Anschluss refers to the annexation of Austria into Nazi Germany on 12 March 1938. The word's German spelling, until the German orthography reform of 1996, was Anschluß and it was known as the Anschluss Österreichs. Prior to the Anschluss, there had been strong support from people of all backgrounds – not just Nazis – in both Austria and Germany for a union of the two countries; the desire for a union formed an integral part of the Nazi "Heim ins Reich" movement to bring ethnic Germans outside Nazi Germany into Greater Germany. Earlier, Nazi Germany had provided support for the Austrian National Socialist Party in its bid to seize power from Austria's Fatherland Front government; the idea of an Anschluss began after the unification of Germany excluded Austria and the German Austrians from the Prussian-dominated German Empire in 1871. Following the end of World War I with the fall of the Austro-Hungarian Empire, in 1918, the newly formed Republic of German-Austria attempted to form a union with Germany, but the Treaty of Saint Germain and the Treaty of Versailles forbade both the union and the continued use of the name "German-Austria".

The idea of grouping all Germans into one nation-state had been the subject of debate in the 19th century from the dissolution of the Holy Roman Empire in 1806 until the break-up of the German Confederation in 1866. Austria had wanted a Großdeutsche Lösung, whereby the German states would unite under the leadership of the German Austrians; this solution would have included all the German states, but Prussia would have had to take second place. This controversy, called dualism, dominated Prusso-Austrian diplomacy and the politics of the German states in the mid-nineteenth century. In 1866 the feud came to an end during the German war in which the Prussians defeated the Austrians and thereby excluded Austria and the German Austrians from Germany; the Prussian statesman Otto von Bismarck formed the North German Confederation, which included the remaining German states and further expanded the power of Prussia. Bismarck used the Franco-Prussian war as a way to convince other German states, including the Kingdom of Bavaria, to side with Prussia against the Second French Empire.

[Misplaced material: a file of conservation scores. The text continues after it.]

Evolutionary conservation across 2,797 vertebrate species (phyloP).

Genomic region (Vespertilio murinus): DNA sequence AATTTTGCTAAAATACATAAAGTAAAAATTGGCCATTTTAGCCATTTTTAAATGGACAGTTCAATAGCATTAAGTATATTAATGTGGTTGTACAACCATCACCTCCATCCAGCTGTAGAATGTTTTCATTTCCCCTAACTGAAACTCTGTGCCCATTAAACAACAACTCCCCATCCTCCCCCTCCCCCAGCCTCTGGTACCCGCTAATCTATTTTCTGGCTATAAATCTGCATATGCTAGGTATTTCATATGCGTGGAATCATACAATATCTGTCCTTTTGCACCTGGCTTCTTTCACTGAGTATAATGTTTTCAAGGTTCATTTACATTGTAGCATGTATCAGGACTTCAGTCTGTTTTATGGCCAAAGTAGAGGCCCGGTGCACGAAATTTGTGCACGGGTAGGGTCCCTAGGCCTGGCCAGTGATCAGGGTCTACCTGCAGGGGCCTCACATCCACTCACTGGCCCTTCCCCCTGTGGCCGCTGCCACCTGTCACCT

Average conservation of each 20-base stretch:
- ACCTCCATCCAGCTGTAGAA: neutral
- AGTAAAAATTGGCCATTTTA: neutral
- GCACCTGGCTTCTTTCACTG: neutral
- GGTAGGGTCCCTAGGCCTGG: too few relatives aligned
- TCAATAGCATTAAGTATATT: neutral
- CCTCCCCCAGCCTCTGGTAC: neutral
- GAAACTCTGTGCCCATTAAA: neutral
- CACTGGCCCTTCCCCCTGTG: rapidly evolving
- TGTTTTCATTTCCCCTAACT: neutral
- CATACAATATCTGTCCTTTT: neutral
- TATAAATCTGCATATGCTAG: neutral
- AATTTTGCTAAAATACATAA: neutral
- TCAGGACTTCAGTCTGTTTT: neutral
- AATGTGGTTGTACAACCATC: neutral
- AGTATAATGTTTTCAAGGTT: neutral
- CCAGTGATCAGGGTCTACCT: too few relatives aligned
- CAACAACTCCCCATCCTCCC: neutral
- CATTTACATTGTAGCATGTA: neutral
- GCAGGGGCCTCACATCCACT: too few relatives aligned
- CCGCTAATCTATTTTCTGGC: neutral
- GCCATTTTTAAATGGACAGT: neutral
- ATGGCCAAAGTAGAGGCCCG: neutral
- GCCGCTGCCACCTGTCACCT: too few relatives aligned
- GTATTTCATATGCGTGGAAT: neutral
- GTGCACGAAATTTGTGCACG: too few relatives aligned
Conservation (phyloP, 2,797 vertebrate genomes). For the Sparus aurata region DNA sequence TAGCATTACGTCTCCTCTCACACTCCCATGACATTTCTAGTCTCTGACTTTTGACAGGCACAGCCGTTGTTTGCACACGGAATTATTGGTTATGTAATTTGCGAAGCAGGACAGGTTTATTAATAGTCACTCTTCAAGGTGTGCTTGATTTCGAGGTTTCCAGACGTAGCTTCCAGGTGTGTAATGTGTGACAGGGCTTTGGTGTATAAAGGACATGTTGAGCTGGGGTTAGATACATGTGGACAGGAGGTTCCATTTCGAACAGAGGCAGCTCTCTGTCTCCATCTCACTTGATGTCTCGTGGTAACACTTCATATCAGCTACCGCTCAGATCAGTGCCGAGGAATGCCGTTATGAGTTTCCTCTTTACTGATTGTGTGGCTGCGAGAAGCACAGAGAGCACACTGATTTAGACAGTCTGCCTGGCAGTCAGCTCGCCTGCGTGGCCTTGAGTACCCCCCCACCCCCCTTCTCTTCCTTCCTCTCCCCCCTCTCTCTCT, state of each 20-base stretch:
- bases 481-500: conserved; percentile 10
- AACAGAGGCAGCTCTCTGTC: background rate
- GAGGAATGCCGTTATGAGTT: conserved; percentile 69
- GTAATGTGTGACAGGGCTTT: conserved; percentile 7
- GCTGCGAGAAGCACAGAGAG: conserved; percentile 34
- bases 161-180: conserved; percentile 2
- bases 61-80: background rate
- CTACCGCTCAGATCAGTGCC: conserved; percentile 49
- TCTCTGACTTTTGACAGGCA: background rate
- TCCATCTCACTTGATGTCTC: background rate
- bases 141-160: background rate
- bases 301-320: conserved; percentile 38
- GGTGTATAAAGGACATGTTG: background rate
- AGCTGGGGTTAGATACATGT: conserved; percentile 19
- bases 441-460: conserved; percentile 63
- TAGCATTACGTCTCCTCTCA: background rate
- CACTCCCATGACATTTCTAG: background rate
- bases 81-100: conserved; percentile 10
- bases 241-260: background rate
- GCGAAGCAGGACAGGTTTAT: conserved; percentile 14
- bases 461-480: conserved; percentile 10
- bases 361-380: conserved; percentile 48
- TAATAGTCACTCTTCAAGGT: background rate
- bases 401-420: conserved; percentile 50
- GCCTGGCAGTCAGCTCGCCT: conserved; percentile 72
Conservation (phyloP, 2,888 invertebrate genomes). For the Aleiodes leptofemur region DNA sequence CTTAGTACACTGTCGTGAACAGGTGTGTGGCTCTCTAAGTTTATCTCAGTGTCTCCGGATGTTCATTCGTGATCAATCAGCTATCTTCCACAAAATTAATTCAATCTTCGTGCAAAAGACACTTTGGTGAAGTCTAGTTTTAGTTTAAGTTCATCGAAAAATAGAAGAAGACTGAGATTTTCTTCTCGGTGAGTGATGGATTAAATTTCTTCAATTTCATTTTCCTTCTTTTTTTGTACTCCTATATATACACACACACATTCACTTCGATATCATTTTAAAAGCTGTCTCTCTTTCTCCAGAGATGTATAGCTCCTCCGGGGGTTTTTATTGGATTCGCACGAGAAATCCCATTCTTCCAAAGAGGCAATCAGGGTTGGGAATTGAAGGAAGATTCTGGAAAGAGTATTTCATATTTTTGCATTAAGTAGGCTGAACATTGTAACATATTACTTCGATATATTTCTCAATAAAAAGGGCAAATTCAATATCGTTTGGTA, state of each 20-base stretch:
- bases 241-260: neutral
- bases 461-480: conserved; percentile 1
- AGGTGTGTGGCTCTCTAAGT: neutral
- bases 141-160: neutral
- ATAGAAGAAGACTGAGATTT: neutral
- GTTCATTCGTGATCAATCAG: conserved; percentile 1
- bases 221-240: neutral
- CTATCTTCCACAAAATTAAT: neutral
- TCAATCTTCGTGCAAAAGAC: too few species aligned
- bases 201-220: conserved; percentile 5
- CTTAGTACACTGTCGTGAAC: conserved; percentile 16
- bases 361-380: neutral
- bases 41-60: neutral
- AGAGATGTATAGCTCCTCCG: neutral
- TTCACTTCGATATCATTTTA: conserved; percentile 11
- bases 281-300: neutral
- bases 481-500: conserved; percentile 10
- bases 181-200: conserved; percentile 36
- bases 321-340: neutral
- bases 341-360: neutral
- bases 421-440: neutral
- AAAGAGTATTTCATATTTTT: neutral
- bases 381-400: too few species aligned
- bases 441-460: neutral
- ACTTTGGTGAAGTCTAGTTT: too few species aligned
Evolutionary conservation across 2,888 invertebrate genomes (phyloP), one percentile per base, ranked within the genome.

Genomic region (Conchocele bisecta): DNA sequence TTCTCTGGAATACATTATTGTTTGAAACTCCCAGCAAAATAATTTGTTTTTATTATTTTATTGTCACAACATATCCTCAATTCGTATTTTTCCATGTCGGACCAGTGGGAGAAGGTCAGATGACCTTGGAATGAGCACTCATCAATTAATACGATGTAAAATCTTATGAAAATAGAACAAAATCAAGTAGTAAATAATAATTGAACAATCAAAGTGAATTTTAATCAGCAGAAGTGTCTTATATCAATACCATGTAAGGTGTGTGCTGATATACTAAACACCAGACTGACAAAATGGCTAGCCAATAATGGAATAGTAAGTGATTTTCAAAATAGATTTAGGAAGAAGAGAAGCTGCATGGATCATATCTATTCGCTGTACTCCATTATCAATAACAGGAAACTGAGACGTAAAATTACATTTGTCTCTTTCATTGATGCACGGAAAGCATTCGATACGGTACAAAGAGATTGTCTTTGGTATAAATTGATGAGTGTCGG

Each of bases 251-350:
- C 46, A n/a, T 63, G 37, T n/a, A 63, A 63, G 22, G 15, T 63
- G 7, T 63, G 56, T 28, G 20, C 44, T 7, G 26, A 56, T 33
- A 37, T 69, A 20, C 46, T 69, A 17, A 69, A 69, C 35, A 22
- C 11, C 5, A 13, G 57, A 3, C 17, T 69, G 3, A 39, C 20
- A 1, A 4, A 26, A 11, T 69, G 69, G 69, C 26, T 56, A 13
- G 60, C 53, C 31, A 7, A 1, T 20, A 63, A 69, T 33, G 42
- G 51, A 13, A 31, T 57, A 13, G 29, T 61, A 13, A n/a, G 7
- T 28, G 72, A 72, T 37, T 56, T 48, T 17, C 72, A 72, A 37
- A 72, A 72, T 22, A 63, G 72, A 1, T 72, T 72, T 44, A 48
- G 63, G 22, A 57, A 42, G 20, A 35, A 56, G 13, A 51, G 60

Due to Prussia's quick victory, the debate was settled and in 1871 the "Kleindeutsch" German Empire based on the leadership of Bismarck and the Kingdom of Prussia formed – this excluded Austria. Besides ensuring Prussian domination of a united Germany, the exclusion of Austria ensured that Germany would have a substantial Protestant majority; the Austro-Hungarian Compromise of 1867, the Ausgleich, provided for a dual sovereignty, the Austrian Empire and the Kingdom of Hungary, under Franz Joseph I. The Austrian-Hungarian rule of this diverse empire included various different ethnic groups including Hungarians, Slavic ethnic groups such as Croats, Poles, Serbs, Slovaks and Ukrainians, as well as Italians and Romanians ruled by a German minority; the empire caused tensions between the various ethnic groups. Many Austrian pan-Germans showed loyalty to Bismarck and only to Germany, wore symbols that were temporarily banned in Austrian schools and advocated the dissolution of the empire to allow an annexation of Austria to Germany.

Although many Austrians agreed with pan-Germanism ideas, a lot of them still showed allegiance to the Habsburg Monarchy and wished for Austria to remain an independent country. After the Nazis gained power in Germany in 1933, they used propaganda to try to coerce Austrians into advocating for an Anschluss to the German Reich by using slogans such as Ein Volk, ein Reich, ein Führer. By the end of World War I in 1918, Austria had not participated in internal German affairs for more than fifty years - since the Peace of Prague that concluded the Austro-Prussian War of 1866. Elite and popular opinion in rump Austria after 1918 favored some sort of union with Germany, but the 1919 peace treaties explicitly forbade this; the Austro-Hungarian Empire had collapsed in 1918, on 12 November that year German Austria was declared a republic. An Austrian provisional national assembly drafted a provisional constitution that stated that "German Austria is a democratic republic" and "German Austria is a component of the German Republic".

Plebiscites in the German border provinces of Tyrol and Salzburg yielded majorities of 98% and 99% in favor of a unification with the German Republic. In the aftermath of a prohibition of an Anschluss, the Germans in both Austria and Germany pointed to a contradiction in the national self-determination principle because the treaties failed to grant self-determination to the ethnic Germans outside of the German Reich; the Treaty of Versailles and the Treaty of Saint-Germain explicitly prohibited the political inclusion of Austria in the German state. Hugo Preuss, the drafter of the German Weimar Constitution, criticized this measure. Following the destruction of World War I, however and Britain feared the power of a larger Germany and had begun to disempower the current one. Austrian particularism among the nobility played a role in the decisions.

George Boehler